Each year in the United States, a couple of thousand babies are lost as a result of unnecessary invasive procedures. Let’s quickly go through the math behind that: In all, about six million U.S. women get pregnant each year. Many of those women undergo prenatal screening to test for genetic conditions such as Trisomy 21, which causes Down syndrome. The conventional blood test and ultrasound combination often used for such testing have roughly a 5% positive rate. A more accurate test is amniocentesis, an invasive procedure that uses a lengthy needle that subjects both the mother and fetus to significant risk. In fact, the procedure causes a miscarriage in roughly one in 300 procedures in the United States and as many as one in 100 in the United Kingdom.
Several prenatal diagnostics firms have popped up over the past year to address the problem by using DNA sequencing to improve the safety and accuracy of the tests; among them are Ariosa Diagnostics, Verinata, Sequenom, and Natera.
|The test from Ariosa Diagnostics can detect fetal trisomies 10 weeks after gestation. Image of 9–10 week-old fetus above from Flickr.|
MD+DI recently had the opportunity to interview Ken Song, MD, CEO of Ariosa Diagnostics, spoke enthusiastically about the accuracy of his firm’s technology. “The false positive rate of our test is less than 0.1%. That’s 50 times lower than the current false positive rate for traditional screening.” The test works as few as ten weeks after conception.
Song also pointed out that the efficacy of the company’s technology for the general population of pregnant women was supported in a recent study of 2049 pregnant women published in the American Journal of Obstetrics and Gynecology. “The study supports the use of non-invasive prenatal testing for any pregnant woman, regardless of age or perceived risk of having a baby with a genetic condition,” he says. That conclusion is noteworthy, as the majority of noninvasive prenatal testing research has been confined to women deemed to be at high-risk for having a fetus with a genetic condition.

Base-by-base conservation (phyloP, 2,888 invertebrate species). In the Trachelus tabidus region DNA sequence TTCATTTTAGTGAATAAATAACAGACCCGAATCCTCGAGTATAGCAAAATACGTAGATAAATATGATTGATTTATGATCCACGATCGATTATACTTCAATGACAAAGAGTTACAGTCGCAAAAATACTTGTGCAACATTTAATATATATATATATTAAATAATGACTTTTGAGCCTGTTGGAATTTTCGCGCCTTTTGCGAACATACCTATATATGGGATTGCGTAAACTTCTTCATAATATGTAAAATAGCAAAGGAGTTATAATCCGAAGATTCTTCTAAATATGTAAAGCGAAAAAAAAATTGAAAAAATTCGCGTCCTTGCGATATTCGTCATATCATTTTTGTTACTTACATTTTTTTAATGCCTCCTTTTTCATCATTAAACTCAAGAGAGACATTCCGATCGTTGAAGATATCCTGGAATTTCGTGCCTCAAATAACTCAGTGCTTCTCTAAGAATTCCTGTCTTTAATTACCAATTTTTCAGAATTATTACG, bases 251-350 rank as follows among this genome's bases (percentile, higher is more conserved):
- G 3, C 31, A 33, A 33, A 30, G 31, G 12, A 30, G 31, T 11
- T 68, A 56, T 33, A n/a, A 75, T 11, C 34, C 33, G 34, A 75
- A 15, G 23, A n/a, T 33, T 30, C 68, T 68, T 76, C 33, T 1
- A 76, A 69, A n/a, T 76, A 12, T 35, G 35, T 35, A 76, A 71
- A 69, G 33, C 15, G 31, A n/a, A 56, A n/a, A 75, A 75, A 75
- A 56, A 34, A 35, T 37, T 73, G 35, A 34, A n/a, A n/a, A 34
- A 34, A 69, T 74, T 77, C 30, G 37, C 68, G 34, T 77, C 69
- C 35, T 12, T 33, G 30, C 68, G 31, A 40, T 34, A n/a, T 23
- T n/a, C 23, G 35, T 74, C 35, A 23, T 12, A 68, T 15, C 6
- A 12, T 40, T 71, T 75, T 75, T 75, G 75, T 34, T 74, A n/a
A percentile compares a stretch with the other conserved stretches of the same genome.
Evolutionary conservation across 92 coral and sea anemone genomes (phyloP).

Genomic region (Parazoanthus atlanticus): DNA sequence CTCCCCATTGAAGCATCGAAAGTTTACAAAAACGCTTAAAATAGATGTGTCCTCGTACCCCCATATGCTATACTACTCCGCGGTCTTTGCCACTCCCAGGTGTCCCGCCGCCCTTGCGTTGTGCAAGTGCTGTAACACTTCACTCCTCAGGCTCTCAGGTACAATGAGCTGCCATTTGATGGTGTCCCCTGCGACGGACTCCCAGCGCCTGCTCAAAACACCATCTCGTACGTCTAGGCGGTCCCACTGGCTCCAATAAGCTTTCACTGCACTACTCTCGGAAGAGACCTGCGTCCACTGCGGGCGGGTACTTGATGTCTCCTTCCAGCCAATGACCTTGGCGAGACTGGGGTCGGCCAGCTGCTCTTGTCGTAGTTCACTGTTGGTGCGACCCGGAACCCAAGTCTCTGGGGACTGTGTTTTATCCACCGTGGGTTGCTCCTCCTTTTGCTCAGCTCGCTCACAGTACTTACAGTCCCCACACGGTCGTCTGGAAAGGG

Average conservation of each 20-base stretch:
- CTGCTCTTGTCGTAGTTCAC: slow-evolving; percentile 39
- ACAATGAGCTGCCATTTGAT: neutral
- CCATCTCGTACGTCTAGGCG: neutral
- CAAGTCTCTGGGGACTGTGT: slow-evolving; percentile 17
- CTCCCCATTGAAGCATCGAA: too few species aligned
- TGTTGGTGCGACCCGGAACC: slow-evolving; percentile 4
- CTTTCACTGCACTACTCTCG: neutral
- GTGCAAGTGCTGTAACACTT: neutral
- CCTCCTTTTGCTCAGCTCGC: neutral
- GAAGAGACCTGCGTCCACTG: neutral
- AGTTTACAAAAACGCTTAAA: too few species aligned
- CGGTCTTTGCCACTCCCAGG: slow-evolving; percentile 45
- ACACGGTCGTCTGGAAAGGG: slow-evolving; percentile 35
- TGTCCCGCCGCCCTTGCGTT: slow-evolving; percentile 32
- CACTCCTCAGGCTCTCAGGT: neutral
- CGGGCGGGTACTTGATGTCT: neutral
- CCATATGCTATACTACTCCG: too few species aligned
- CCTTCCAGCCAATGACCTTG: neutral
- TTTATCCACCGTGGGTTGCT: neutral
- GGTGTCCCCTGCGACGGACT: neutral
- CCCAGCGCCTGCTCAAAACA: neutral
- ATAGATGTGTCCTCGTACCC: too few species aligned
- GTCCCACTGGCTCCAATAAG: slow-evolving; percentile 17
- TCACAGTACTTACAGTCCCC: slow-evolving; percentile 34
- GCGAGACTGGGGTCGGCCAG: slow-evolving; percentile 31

“When the whole cell free DNA analysis or this noninvasive prenatal testing came out at the end of last year, some people had this notion that this test was only applicable to high-risk women,” Song says. “The reason I think why people thought that is because the studies had only been done in ‘high risk’ women—who were above a certain age or had a certain ultrasound finding, etc.,” he adds. However, that message lacks scientific or clinical merit because the test measures the DNA from the baby in mom’s blood. There is no reason to suspect that there would be any difference in the DNA from a 25-year-old woman who is pregnant versus that of a 40 year old woman who is.”
The technology behind the new wave of prenatal testing technology is the culmination of a quarter century of research, where scientists have worked to develop a blood-sample¬–based test that can definitively indicate whether a fetus has an underlying genetic condition like Down syndrome. In the process, scientists discovered cell-free DNA outside of the cell floating in the mother’s bloodstream—for both the mother as well as the fetus. That breakthrough ultimately led to the creation of firms like Ariosa Diagnostics, Verinata, Sequenom, and Natera, which test this DNA to detect chromosomal abnormalities.
Why This Market Is Different
|An image depicting the chromosome responsible for Trisomy 21 from the U.S. Department of Energy Human Genome Program.|
“What sets this field apart from everything else [in the medical technology space] is that we are not trying to create a new market,” says Song, who was previously a venture capitalist. “We are basically giving them a much better tool to help physicians with what they are already struggling with today.” To draw a parallel to the telecom sector: instead of being an early cell phone pioneer, companies like Ariosa Diagnostic are working to develop the iPhone equivalent for prenatal testing.
The difference between our test and the other tests that are out there that look at DNA is several fold, Song says. “The technology that we have developed in our laboratory takes a more targeted or directed approach to looking at the DNA, which allows us to effectively be ten times more efficient in the way we do our analysis compared to that of Sequenom and Verinata,” he says. “We are different in that we have this targeted approach and this translates to a lower price per test cost. The Sequenom test costs around $2700. Our test is $795.”
Song explains that the way his firm presents data to patients also sets his firm apart from competitors. “We give a very personalized result back to them rather than giving them results based on a population-based study, which is what the other companies do,” he says. “What we do is try to provide information that is reflective of that individual patient sample. It is sort of like the analogy between pass/fail and getting a percentage score,” he says.
Brian Buntz is the editor-at-large at UBM Canon's medical group. Follow him on Twitter at @brian_buntz.